Tribune Co. Web Renovations: Identical Cousins

The era of cookie-cutter news Web sites is hard upon us. Three recent renovations of Tribune Co. newspaper Web sites are distinctive largely in the fact that they can hardly be distinguished from each other.

As you read this blog entry, launch in new tabs www.baltimoresun.com, www.sun-sentinel.com, and www.chicagotribune.com.

Now scroll to the top of each site, then click across the tabs. Have a look.

Now scroll to the bottom of each site, and click across the tabs. Take it in.

I will not belabor the similarities, but suffice to say the architecture of all three the sites is identical. Diligently faddish five-tab navigations fill the center column above the fold. Classified ad promos top the narrow left nav. Below the fold are promos for feature articles and the requisite blogs, videos and photo galleries. Each home page ends with a compressed five-column site navigation box.  

Each site features temperature readings alongside the paper’s logo, though to be fair I did notice that during my visits each Tribune Co. location appeared to have different weather. 

And each site has in its header a sad solicitation urging visitors to subscribe to the ink-and-pulp edition (along with at least three more pitches on the home page). This can no longer be called a strategy or even a tactic; it’s a prayer of self-comfort.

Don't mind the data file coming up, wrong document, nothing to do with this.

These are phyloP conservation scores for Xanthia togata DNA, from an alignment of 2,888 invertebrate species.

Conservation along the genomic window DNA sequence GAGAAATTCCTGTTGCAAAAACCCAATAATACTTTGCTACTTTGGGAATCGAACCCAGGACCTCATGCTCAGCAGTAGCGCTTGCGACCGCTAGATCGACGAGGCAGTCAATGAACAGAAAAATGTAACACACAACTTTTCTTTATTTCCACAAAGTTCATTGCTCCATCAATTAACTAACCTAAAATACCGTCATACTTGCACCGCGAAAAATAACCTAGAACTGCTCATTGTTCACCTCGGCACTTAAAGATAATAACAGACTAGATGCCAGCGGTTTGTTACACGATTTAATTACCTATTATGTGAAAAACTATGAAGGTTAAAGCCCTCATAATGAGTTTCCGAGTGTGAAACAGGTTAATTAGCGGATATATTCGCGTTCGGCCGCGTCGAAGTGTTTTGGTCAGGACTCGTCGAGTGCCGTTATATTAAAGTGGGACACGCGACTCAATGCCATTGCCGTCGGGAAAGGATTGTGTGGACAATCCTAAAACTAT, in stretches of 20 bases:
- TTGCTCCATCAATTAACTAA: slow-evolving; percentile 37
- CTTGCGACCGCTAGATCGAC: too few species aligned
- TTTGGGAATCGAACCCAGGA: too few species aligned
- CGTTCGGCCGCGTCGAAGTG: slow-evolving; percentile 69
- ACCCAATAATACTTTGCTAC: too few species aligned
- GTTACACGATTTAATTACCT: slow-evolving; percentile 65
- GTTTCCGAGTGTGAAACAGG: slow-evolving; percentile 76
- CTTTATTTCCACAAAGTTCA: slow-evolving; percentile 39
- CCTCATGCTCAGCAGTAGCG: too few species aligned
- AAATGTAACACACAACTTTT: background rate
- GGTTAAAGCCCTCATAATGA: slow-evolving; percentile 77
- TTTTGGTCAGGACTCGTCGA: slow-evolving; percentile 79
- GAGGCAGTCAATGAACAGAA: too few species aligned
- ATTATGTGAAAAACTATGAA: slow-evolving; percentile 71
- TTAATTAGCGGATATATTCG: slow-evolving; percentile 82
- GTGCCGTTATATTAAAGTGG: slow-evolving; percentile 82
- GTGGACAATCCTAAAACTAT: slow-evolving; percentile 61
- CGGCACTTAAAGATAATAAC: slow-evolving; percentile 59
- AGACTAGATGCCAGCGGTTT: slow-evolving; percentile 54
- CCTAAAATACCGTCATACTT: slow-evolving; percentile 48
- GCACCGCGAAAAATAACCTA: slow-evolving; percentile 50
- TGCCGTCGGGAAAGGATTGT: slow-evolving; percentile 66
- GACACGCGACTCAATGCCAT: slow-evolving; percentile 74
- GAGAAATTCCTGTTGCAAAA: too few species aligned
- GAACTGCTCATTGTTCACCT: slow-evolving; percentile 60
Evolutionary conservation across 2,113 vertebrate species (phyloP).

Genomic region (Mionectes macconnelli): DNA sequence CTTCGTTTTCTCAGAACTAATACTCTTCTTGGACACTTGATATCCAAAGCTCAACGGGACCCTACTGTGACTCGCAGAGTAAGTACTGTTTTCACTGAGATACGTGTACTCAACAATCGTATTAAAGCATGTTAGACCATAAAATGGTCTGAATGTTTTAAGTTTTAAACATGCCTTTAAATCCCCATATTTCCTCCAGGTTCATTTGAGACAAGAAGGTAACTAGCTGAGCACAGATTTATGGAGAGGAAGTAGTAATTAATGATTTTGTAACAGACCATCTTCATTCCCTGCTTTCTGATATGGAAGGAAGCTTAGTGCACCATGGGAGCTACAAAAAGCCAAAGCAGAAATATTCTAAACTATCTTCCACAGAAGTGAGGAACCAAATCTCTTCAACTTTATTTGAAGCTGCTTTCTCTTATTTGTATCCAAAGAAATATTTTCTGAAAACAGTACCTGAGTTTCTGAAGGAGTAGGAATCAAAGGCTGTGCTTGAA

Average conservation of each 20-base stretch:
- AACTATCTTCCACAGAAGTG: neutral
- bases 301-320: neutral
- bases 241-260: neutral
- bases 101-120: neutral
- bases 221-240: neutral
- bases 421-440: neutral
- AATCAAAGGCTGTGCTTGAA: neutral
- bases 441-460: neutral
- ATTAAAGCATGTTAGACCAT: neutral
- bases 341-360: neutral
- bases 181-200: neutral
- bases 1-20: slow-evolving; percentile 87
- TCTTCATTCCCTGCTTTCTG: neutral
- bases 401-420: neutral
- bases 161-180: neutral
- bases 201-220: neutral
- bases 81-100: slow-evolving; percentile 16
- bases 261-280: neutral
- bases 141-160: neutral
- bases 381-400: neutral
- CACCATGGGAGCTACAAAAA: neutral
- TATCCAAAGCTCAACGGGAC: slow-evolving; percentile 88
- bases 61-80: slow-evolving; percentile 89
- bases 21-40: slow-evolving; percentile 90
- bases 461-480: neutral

It’s clear that the folks at Tribune Co. have decided to roll out a flexible design across its many newspaper properties. Each site does have some local differences, but it’s largely a matter of which module goes where or what the site navigation language says.

(Now launch new tabs and call up www.orlandosentinel.com, www.mcall.com, www.courant.com. . .you get the idea. It appears www.latimes.com and www.newsday.com are still on the to-do list.)

It’s easy from a distance to question the wisdom of this tactic–to argue that a local service, especially one that has to reinvent itself at hyperspeed in a fog, should take a form unique to its community. You can argue it stifles local creativity at a time when a troubled giant like Tribune Co. desperately needs it. It locks in via corporate oversight tactics that may look foolish in a few months (or already). What happens at Tribune HQ when the folks in Baltimore have a better idea?

Or when the readers revolt? Take a look at the reader feedback the Tribune has gathered on its site.

So, Tribune chiefs, what do you do when your company-wide Web rollout is under attack by diverse local mobs? 

Explore posts in the same categories: news, print-to-digital, Tribune Co.

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